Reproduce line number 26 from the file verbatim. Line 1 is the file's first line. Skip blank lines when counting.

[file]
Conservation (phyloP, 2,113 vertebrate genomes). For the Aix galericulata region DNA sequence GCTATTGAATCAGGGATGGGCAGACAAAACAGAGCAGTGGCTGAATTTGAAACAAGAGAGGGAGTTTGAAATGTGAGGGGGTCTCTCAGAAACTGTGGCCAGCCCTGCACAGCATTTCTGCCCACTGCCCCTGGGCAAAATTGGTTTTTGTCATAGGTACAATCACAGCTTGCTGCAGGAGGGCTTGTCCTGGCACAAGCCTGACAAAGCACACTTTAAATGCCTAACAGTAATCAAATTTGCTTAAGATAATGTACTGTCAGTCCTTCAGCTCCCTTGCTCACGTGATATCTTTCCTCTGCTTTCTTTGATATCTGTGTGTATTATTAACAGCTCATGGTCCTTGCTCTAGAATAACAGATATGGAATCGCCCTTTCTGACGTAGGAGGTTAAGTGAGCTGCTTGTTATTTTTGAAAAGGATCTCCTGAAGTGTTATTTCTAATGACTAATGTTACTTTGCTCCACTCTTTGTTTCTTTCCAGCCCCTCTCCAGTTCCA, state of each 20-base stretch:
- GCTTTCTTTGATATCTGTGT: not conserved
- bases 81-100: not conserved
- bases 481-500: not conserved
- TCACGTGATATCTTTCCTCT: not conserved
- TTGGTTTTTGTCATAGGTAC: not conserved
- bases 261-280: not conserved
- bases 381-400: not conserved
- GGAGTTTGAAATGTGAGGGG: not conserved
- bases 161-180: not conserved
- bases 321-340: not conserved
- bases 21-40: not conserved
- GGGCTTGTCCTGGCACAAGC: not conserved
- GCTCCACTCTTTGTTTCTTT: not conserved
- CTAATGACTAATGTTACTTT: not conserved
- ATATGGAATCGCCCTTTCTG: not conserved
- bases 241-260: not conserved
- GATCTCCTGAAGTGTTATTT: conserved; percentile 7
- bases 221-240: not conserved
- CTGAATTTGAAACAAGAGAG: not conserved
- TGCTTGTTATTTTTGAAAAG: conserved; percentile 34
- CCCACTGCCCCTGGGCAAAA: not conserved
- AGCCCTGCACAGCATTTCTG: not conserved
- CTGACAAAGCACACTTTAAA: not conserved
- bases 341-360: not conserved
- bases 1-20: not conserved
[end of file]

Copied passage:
- bases 1-20: not conserved